The Eldorado Animal Clinic Cancer And Palliative Care Center

dre2Dedicated to the advancement of compassionate cancer treatment and palliative services for your beloved family member.

We recognize that a diagnosis of cancer can be disheartening, even frightening. When you walk through the doors of the Eldorado Animal Clinic Cancer and Palliative Care Center, our first priority will be to empower you with the knowledge you will need to make the best possible medical decisions for your companion. We present as many options as possible so that you and your family can choose and customize the best treatment plan that fits your needs and expectations.

Your veterinarian, Dr. Leslie K. Eisert, D.V.M. will guide you step by step through all the options and alternatives available to you here in Santa Fe, as well as coordinating referrals to board-certified oncologists in Albuquerque, Colorado and Arizona. Dr. Eisert has offered skilled cancer treatment and palliative services in Santa Fe for nearly two decades. She received her Doctor of Veterinary Medicine from Colorado State University in 1995, completed a small animal internship at Red Bank Veterinary Hospital in New Jersey ( the largest small animal specialty hospital in the United States), and received advanced residency training in Medical Oncology at the University of California-Davis. She utilizes her training in cytology and ultrasound to diagnose malignancies in companion animals quickly and inexpensively, often allowing for a treatment plan to be formulated at your very first visit.

“Treating our beloved companions with cancer is so much more than medicine and technology,” according to Dr. Eisert, “It is about ensuring quality of life.. quality of life that extends to the entire family, non-human AND human.” With this guiding philosophy in mind, it has become her moral imperative to travel with you during your pet’s journey through cancer treatment. “Cancer treatment CAN be expensive, time consuming and emotionally draining, but it doesn’t have to be,” Dr. Eisert reminds one of her clients on their first visit with their dog Watson, recently diagnosed with a mast cell tumor on his leg. “We can devise a protocol that will still fit into your financial picture, but will maximize Watson’s chances for a good quality of life, maybe even with the possibility of a cure.” She went on to explain how surgery had left some of the cancer behind, and that the mast cell tumor found was aggressive and would need further treatment to keep it from coming back or spreading internally. After consideration of all of the treatment options presented… including costs, possible side-effects, time and travel needs, etc., the clients were able to choose for themselves the best protocol for Watson and their family.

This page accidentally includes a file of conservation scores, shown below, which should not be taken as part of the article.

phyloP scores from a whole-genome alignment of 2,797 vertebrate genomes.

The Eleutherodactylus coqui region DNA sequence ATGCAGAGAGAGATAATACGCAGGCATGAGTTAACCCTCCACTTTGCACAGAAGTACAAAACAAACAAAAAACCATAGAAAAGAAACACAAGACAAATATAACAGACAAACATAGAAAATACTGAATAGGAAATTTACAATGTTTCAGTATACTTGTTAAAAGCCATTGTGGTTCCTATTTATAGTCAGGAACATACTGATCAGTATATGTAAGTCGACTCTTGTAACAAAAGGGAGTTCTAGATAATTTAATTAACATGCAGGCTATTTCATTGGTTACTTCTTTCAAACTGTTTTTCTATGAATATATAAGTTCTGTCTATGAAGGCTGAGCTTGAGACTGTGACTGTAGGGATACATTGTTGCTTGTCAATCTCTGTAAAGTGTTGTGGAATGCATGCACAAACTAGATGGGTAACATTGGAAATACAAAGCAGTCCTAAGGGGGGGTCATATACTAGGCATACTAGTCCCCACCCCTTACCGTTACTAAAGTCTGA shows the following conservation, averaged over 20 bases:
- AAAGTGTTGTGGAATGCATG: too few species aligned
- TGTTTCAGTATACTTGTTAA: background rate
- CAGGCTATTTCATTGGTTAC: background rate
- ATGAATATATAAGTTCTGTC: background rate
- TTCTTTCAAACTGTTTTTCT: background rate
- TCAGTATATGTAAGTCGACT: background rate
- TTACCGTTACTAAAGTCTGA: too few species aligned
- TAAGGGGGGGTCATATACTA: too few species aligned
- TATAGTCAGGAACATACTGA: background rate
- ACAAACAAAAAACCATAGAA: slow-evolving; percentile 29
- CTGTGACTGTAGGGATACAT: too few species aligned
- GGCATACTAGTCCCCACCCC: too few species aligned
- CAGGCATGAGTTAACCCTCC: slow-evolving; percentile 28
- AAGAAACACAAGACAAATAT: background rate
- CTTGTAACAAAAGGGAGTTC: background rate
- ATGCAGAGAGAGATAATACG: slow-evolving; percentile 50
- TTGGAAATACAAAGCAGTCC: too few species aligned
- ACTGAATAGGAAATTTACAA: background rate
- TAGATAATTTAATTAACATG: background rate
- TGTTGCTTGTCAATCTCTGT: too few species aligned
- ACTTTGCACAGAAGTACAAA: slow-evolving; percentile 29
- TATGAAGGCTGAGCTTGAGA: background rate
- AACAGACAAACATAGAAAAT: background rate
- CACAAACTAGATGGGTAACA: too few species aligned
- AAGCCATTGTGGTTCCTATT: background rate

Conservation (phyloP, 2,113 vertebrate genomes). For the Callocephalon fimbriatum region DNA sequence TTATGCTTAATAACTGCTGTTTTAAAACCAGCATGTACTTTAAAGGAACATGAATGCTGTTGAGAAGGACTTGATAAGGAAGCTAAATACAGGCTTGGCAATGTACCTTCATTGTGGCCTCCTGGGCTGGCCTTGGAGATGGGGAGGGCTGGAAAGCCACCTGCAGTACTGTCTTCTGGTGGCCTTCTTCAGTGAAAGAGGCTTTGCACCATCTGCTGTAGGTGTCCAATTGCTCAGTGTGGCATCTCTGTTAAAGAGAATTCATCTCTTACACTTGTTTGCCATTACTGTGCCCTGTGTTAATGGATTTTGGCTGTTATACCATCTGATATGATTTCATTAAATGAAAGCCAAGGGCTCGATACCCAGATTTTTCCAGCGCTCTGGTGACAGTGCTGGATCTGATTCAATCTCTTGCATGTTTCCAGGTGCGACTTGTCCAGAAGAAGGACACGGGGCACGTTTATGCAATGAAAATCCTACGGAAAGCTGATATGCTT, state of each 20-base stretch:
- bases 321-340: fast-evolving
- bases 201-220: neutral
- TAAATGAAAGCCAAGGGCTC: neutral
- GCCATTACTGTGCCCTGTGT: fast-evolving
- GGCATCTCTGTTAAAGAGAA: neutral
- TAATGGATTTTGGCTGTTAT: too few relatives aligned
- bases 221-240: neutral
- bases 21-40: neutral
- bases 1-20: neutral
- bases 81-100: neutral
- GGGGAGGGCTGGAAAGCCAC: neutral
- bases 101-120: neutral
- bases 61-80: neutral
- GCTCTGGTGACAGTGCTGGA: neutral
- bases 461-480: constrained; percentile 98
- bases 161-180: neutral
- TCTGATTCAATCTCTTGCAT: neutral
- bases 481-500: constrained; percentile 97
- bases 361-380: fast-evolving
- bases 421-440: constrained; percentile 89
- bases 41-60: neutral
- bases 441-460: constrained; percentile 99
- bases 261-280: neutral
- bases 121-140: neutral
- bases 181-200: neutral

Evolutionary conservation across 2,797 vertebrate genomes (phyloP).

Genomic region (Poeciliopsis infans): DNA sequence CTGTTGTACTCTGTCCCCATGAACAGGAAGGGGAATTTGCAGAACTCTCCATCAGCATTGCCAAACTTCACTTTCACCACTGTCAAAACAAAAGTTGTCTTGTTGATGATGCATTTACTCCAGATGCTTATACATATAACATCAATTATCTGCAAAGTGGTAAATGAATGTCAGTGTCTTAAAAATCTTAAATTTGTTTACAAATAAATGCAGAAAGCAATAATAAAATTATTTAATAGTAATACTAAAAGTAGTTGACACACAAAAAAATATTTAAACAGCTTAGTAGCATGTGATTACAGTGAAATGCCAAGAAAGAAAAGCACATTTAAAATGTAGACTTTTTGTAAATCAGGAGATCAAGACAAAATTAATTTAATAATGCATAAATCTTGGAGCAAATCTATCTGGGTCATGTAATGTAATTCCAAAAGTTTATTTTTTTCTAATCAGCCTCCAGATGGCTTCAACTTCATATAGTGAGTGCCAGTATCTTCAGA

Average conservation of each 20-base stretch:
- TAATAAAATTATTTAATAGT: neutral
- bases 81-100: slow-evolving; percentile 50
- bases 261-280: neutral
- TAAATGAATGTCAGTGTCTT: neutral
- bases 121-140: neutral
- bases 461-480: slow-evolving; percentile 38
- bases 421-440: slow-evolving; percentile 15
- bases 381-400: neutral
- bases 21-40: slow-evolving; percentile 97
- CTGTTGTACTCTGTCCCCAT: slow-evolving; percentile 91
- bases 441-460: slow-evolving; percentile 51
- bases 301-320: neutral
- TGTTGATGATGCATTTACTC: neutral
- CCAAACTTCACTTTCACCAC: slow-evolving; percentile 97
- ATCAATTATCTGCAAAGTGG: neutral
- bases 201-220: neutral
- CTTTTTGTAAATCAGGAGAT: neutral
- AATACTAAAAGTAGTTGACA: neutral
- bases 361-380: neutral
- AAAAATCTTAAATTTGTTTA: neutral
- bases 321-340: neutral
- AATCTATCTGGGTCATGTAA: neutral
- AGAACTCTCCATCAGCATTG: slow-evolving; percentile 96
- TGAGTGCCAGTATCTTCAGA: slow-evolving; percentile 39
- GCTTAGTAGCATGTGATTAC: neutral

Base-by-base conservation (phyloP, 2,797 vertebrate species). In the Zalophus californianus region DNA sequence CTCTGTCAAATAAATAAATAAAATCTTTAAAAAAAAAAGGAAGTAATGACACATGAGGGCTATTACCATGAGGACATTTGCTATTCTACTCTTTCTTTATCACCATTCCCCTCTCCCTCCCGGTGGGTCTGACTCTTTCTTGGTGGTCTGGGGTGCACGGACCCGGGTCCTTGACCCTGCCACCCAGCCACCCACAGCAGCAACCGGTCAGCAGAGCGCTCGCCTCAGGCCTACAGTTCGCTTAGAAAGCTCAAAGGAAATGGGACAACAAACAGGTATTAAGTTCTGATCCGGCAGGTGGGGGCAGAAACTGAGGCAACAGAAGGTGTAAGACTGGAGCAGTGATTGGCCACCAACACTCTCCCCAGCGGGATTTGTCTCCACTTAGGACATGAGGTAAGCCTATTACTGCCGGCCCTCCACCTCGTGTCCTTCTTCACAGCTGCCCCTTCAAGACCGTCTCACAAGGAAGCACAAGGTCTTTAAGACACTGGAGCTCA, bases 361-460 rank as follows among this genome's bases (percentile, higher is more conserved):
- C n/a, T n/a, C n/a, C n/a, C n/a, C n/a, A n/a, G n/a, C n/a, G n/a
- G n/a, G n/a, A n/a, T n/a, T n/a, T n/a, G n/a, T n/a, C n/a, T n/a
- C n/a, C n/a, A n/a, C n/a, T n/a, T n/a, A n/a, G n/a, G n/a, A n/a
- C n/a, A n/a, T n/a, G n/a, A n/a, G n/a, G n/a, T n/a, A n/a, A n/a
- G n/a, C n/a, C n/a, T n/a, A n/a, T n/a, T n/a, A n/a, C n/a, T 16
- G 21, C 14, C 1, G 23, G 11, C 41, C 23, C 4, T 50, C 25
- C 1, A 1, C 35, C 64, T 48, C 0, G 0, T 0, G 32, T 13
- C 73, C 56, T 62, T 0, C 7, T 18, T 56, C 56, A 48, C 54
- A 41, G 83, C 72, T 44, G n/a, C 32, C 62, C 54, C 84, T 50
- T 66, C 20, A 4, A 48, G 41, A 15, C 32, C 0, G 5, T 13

About Chemotherapy

Most everyone is familiar with chemotherapy. We have either experienced it personally, or know someone else who has. Unfortunately, most people suffer significant debilitating side-effects while undergoing chemotherapy, and if asked, would not want to see their pet suffer the same negative side-effects. In veterinary medicine however, we do things differently. We do not employ the intensive treatment schedules and doses utilized in human oncology, instead weighing the balance in favor of quality of life for your companion while treating the cancer as aggressively as possible. Of course, there are always side-effects to chemotherapy agents, but we strive to minimize and prevent those untoward effects in our patients.

Potential side effects: we generally talk about the “BAG” of side effects in chemotherapy treatment

B- Bone Marrow Suppression: Chemotherapy drugs kill or destroy rapidly dividing cells such as cancer cells, but also kills other rapidly dividing normal cells as well such as those in our bone marrow. White blood cells are needed to fight infection, red blood cells allow our bodies carry oxygen efficiently, and platelets are needed for proper blood clotting. A complete blood count will be performed before each treatment is given to insure that your pet has an adequate amount of these cells to remain healthy.

A- Alopecia: Another word for hair loss. Those areas that are shaved may be slow to grow back on your pet, or he or she may shed excessively. Dogs who have continuously growing hair (such as those breeds who must be clipped at the groomer-poodles, etc) may lose larger amounts of fur, but will not “go bald” as people might.

G- Gastrointestinal. Occasionally, some drugs may cause inappetence, diarrhea or nausea. We are very proactive in preventing gi side effects and will send you home with medications to avoid problems whenever possible.

Certain drugs have very specific and individualized potential adverse effects. These possible side-effects will be discussed with you at length prior to utilizing them in your dog or cat’s treatment protocol.